20th Century Fox Home Entertainment
Cast: Mark Wahlberg, Mila Kunis, Beau Bridges
Extras: Commentary Track, Video Commentary, Featurette, Graphic Novel, Digital Copy
Based on the video game of the same name, "Max Payne" is the 2008 movie adaptation of the material, directed by John Moore who was until then better known for his hapless and insensitive remakes of classics such as "Flight of the Phoenix" and "The Omen." Needless to say that I was very reluctant to watch "Max Payne," but as the Blu-Ray Disc arrived on my desk, I thought I'd give it a chance.
Max Payne is a tortured cop. His life has never been the same ever since his wife and baby child have been killed by an unknown assailant and got away with it. Payne has been transferred to the Cold Case department, where he works as a loner, unable to get over his past, still looking for clues that may help him find the killer. Then, one day, the missing link seems to surface as Max learns about a new drug circulating in the city and the strange symbolism affiliated with it. He once again sets out to find the murderer, only to find himself in bigger danger than he could ever have anticipated.
Spiced up with a bit of supernatural imagery, "Max Payne" is essentially a straight-forward revenge thriller with a broken cop. While it is nothing new, the film has a tone and some twists that keep it interesting nonetheless, making for an entertaining ride. The movie's biggest drawback are probably the numerous plot holes that plague the story – much like in "The Omen" remake, many things and people simply don't make a whole lot of sense. The biggest question in my mind remains why people would actually peruse this drug in the movie if it creates nothing but the most terrifying horror trips… masochism? And here I always thought people use drugs to make them feel good, but what do I know? Maybe it would help his films if John Moore would ask himself the question "Why?" more often, in order to come up with proper backstories and motivations for his characters.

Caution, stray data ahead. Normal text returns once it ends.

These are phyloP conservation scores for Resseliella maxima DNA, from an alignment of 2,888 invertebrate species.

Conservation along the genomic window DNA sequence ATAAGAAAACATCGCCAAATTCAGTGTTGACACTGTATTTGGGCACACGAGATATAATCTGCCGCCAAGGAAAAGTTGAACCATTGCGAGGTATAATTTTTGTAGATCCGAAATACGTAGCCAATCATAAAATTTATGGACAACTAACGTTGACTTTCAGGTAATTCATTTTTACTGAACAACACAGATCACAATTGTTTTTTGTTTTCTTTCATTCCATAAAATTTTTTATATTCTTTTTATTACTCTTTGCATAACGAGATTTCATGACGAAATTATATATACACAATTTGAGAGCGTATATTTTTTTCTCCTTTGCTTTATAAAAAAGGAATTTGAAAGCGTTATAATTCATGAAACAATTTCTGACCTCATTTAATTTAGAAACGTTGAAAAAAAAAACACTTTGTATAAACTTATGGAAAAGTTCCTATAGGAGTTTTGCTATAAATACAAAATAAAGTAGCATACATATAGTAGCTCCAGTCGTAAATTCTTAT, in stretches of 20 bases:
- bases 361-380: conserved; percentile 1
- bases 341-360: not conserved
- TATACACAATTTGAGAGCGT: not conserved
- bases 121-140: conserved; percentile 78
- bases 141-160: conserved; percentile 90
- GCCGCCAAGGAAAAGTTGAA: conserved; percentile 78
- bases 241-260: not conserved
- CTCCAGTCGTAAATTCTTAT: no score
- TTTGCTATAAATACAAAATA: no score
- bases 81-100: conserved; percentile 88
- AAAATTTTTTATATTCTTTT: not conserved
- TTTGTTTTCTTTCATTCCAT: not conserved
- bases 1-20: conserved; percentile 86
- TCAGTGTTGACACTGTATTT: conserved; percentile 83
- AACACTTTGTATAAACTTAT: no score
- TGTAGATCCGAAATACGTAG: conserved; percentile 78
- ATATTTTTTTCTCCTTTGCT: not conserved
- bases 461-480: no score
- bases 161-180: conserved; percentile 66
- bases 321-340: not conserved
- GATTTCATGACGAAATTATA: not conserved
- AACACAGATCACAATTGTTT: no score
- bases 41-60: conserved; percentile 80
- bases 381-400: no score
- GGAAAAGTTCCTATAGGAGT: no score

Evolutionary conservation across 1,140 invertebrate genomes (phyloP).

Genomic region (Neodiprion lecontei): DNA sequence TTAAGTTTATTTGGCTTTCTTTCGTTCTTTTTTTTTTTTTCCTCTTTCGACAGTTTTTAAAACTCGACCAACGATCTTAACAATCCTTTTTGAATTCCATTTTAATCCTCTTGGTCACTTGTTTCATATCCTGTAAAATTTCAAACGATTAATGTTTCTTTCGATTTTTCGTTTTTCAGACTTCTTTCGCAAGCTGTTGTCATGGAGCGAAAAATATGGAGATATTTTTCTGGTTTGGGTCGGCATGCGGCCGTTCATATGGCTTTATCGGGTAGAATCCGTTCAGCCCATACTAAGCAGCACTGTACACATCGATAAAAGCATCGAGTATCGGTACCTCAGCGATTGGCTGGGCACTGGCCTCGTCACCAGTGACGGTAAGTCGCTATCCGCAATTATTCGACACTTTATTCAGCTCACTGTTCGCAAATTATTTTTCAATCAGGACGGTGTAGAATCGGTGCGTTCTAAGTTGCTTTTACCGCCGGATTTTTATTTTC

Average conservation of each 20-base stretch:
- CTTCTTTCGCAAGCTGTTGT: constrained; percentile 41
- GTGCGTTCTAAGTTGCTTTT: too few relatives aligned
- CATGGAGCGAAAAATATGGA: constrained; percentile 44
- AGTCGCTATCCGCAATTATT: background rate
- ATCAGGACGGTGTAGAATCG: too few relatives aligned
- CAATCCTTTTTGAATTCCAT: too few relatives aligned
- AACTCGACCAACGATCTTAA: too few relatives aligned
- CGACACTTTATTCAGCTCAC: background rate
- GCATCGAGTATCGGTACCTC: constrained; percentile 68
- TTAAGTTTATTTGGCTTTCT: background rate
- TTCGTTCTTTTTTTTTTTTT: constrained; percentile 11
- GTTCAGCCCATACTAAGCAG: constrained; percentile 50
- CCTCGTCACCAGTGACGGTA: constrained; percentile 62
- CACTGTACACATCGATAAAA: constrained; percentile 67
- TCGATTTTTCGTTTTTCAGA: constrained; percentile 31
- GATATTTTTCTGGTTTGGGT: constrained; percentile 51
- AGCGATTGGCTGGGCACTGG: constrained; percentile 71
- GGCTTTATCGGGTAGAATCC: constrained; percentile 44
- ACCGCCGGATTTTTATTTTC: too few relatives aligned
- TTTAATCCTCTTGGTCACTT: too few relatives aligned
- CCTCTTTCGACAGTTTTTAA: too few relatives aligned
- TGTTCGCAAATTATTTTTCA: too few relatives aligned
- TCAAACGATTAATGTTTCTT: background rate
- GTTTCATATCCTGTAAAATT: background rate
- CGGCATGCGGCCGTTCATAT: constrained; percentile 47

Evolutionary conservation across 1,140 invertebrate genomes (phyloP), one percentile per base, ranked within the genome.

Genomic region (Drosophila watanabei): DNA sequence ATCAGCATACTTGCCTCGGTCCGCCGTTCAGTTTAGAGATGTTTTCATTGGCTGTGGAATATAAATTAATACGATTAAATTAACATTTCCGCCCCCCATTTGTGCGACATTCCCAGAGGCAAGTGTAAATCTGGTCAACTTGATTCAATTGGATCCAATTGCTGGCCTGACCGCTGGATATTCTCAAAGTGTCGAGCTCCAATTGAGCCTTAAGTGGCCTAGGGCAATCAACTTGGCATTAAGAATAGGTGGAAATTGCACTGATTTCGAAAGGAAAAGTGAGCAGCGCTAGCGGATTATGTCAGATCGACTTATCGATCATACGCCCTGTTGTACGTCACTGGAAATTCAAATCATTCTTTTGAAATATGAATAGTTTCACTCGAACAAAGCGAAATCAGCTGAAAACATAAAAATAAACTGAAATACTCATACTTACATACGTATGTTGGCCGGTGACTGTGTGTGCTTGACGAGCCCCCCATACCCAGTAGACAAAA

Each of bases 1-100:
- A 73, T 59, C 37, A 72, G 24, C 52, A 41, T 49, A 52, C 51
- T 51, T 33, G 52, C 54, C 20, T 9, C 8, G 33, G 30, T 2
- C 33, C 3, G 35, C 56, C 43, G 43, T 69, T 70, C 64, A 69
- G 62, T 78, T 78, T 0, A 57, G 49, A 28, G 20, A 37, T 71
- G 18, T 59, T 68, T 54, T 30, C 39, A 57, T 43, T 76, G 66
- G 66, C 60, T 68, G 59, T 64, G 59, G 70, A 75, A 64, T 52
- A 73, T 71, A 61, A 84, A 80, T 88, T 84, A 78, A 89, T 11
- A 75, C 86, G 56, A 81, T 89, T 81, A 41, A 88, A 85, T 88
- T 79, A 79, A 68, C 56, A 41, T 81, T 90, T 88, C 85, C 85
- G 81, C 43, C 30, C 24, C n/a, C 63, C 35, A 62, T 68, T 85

Arriving in a 1080p high definition transfer the film couldn't look any better. Free of any blemishes, the transfer reveals an incredible level of detail while maintaining a very gritty look throughout. This grittiness is not a result of grain as you might expect, however, but instead that of high contrast and deep blacks – much in the way David Fincher created his look in the past. The presentation manages to perfectly reproduce these brutal contrasts, giving the image incredible sharpness and depth with its solid black levels. Color reproduction is also very faithful, making sure to bring out all the hues and tinges of the production design.
You won't be disappointed in the audio either ,as 20th Century Fox Home Entertainment is delivering a DTS 5.1 HD Master Lossless Audio track on this disc that shows you how the boss is. With an incredibly aggressive mix, the film wastes no opportunity to bombard the viewer with explosions and directional shrapnel sounds, making for an energetic presentation throughout. Marco Beltrami's score is also wonderfully reproduced here, giving viewers the best possible experience of the masterfully put together music.
The Blu-Ray version includes both the theatrical version of the film, as well as the unrated Extended Cut on the same disc. I like this trend that studios include both versions on a release ,instead of trying to sell them individually the way they still do on DVD. Let's hope they will keep it that way. In addition a digital copy of the unrated cut is also included on a separate disc, for playback on your Pc or a mobile device.
The release is also bolstered up with bonus materials, such as a commentary track featuring director John Moore, production designer Daniel Dorrance and visual effects supervisor Everett Burrell. The commentary track is insightful and full of mostly technical information, allowing viewers to get a better understanding of the production as a whole.
Also included is a picture-in-picture track that offers kind of a video commentary and a look behind the scenes as the movie runs. Further included is a Picture Documentary and the "Michelle Payne" Graphic Novel.
"Max Payne" was a huge success when it arrived on the video game scene some 10 odd years ago. I am surprised that the franchise still seems to hold so much power that someone would actually make a movie of it in 2008, but it was worth the effort. While far from being perfect, "Max Payne" is, to my surprise, not a bad movie, but could have benefitted from a better director. John Moore may be able to paint pretty pictures on the screen but he doesn't seem to understand some of the basics of "plot" and "character development." Still, as a mindless popcorn action thriller "Max Payne" doesn't disappoint, especially when it looks as magnificent as on this Blu-Ray Disc.